“Check this out in 20 years. You are going to be amazed,” the captain said.

Mayor Larry Fox, who spoke at the dedication ceremony, said the borough benefited not only from Ms. Schreck’s many projects, which included starting the Bradley Beach Arts Council, but also in helping the borough recover from Superstorm Sandy.


Councilman John Weber, who knew Ms. Schreck, said she went against the grain in terms of Bradley Beach politics. The first female mayor in borough history, she had “somewhat of a hard time as mayor.”

“She had the skills and the smarts and the desire to change things, but some people really didn’t want to change,” he said.

When the borough’s environmental commission started to get Sustainable Jersey certification, they “were just documenting things that Julie put together.”

“We didn’t have to do anything new,” the councilman added.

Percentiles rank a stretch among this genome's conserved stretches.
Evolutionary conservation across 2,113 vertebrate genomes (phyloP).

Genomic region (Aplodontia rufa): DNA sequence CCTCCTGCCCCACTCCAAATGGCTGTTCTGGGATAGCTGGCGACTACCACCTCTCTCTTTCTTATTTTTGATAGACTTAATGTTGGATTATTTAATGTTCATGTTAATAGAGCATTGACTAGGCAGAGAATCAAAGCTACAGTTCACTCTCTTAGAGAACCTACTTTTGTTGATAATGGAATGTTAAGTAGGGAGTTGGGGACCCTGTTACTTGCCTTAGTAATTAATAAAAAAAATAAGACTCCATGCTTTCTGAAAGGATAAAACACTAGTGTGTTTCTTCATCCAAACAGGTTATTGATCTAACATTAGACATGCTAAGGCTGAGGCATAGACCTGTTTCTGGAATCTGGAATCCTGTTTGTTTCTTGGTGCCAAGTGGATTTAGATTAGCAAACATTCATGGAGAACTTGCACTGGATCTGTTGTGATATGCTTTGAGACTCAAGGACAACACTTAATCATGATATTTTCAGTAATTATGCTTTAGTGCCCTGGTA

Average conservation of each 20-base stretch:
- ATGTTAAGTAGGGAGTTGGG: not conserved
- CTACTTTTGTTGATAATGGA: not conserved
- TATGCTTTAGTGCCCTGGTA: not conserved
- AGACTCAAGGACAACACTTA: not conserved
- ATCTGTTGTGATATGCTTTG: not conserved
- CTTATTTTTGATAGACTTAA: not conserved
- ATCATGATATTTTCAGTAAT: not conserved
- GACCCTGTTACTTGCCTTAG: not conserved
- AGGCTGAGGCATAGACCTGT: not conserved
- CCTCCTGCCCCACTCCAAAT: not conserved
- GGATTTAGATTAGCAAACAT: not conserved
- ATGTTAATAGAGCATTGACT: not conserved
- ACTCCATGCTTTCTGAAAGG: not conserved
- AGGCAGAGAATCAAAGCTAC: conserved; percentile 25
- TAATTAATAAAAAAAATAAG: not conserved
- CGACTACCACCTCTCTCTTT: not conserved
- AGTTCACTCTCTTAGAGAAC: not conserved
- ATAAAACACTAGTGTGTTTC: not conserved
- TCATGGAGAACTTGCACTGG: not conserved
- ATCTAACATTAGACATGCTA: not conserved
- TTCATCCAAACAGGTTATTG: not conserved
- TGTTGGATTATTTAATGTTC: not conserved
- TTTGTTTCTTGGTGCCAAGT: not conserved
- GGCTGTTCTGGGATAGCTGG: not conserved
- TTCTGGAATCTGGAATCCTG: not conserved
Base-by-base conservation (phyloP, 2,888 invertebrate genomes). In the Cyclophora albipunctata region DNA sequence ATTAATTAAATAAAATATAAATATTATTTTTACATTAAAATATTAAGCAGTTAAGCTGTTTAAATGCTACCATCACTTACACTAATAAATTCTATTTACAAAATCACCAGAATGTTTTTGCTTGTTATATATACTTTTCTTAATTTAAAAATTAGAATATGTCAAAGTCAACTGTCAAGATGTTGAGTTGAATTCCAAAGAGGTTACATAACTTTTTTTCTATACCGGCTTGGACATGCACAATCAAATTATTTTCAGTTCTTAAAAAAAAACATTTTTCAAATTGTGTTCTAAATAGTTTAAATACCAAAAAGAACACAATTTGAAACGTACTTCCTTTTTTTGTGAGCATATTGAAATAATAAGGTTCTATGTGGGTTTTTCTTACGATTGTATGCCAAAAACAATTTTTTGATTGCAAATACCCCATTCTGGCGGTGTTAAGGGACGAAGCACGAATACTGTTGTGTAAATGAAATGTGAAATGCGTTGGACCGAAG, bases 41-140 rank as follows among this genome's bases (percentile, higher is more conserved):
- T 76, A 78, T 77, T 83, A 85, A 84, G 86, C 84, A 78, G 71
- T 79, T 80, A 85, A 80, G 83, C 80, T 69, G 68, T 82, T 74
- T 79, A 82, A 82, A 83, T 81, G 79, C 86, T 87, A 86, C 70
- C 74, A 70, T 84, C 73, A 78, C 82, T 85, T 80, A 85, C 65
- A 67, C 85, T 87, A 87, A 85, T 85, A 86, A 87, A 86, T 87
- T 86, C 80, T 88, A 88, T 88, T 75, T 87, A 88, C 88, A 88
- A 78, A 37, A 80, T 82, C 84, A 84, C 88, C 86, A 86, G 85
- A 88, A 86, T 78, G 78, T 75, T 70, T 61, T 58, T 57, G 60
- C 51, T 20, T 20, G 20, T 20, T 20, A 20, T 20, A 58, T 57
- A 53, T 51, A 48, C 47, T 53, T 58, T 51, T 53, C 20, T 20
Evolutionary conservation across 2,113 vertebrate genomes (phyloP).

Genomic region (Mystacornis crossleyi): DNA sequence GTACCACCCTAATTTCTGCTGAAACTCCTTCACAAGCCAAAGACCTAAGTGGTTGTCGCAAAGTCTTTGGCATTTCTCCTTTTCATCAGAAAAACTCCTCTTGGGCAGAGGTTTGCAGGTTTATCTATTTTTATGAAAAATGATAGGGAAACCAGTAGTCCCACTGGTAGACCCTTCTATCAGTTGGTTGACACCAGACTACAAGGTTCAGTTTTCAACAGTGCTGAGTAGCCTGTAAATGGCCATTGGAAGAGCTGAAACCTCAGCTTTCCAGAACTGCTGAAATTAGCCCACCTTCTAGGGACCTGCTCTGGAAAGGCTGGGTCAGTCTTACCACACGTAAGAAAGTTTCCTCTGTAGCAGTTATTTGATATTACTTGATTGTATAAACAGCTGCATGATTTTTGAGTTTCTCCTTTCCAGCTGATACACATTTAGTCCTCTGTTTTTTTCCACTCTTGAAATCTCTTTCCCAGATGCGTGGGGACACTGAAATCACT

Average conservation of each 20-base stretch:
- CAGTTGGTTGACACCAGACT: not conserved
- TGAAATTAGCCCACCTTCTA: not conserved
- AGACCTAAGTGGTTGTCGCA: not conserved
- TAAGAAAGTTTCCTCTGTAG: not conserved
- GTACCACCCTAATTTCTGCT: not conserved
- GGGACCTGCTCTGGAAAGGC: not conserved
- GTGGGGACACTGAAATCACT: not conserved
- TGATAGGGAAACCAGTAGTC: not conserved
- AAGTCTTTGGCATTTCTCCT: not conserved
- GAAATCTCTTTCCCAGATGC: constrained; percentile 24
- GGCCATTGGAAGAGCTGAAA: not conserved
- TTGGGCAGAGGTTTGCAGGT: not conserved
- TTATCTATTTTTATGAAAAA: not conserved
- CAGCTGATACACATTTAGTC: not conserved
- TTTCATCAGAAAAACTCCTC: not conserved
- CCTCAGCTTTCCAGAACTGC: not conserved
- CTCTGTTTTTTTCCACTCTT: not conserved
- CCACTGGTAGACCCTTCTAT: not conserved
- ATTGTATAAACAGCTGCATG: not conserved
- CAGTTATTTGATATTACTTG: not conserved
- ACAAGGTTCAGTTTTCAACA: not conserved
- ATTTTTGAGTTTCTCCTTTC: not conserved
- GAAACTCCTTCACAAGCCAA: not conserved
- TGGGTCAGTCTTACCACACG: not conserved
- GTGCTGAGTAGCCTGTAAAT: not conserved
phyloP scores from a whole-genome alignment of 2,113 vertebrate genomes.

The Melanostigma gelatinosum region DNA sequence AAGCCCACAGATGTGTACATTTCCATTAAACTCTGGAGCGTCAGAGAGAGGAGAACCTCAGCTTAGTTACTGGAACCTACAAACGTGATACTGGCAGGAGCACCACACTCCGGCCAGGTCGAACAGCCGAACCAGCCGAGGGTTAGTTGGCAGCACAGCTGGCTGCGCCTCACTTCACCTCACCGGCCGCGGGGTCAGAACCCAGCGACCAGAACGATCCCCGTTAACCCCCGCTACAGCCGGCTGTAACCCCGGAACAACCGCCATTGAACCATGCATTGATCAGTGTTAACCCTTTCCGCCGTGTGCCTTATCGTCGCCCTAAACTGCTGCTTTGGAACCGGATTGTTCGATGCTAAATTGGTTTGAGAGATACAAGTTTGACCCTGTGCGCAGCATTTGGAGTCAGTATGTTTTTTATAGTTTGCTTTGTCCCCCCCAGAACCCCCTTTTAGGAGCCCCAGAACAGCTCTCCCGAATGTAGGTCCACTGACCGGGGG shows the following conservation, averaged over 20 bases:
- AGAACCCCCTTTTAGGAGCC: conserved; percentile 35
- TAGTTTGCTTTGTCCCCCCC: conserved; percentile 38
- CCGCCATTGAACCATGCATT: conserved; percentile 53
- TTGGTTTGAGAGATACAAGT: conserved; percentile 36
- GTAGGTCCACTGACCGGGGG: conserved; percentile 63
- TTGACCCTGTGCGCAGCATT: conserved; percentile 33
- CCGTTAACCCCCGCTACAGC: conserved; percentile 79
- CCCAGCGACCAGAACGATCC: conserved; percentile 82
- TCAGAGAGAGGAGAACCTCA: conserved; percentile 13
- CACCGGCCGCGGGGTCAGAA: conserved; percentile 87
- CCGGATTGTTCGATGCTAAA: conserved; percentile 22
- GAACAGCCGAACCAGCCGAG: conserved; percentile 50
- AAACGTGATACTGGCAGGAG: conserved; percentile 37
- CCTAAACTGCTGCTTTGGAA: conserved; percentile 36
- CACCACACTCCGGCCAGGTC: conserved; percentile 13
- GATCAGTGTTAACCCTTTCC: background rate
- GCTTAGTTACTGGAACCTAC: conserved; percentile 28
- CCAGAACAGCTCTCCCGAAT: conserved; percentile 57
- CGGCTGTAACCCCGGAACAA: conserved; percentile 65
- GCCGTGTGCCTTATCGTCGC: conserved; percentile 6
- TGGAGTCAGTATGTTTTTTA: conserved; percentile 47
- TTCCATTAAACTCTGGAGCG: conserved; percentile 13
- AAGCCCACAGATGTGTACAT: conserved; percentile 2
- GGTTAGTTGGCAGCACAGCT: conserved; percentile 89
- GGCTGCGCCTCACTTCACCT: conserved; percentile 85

Edmond Cicchi, a confidant of Ms. Schreck, said that she was the “best mayor Bradley Beach ever had.”

“If you look around town, you will see all the evidence of all the hard work that Julie put in, she was honest, upright and the most intelligent person I knew,” he said.

State Senator Vin Gopal, another friend of Ms. Schreck, remarked on how she was a politician whose demeanor harkens back to a more civil age of politics.

“Julie had some incredibly passionate beliefs, but never let that affect how she treated people and what she did each and every day in Bradley Beach,” he said. “When we think about the toxic environment we see at the national level … I think in pain about the last six, seven years about how far we’ve gone backwards, because her love of community and people and trying to make the work a better place is such a model.”

The maritime forest is also a credit to Ms. Schreck’s sense of collaboration and working together to make a difference.

Among the plethora of groups that helped to create the forest are the NJ Corporate Wetlands Restoration Partnership, JCP&L, New Jersey Natural Gas, NJM Insurance, Pinelands Nursery, AECOM, PS&S, Atlantic Lifts, Rutgers University, Surfrider Foundation, Conservation Resources Inc. and Bloomfield University.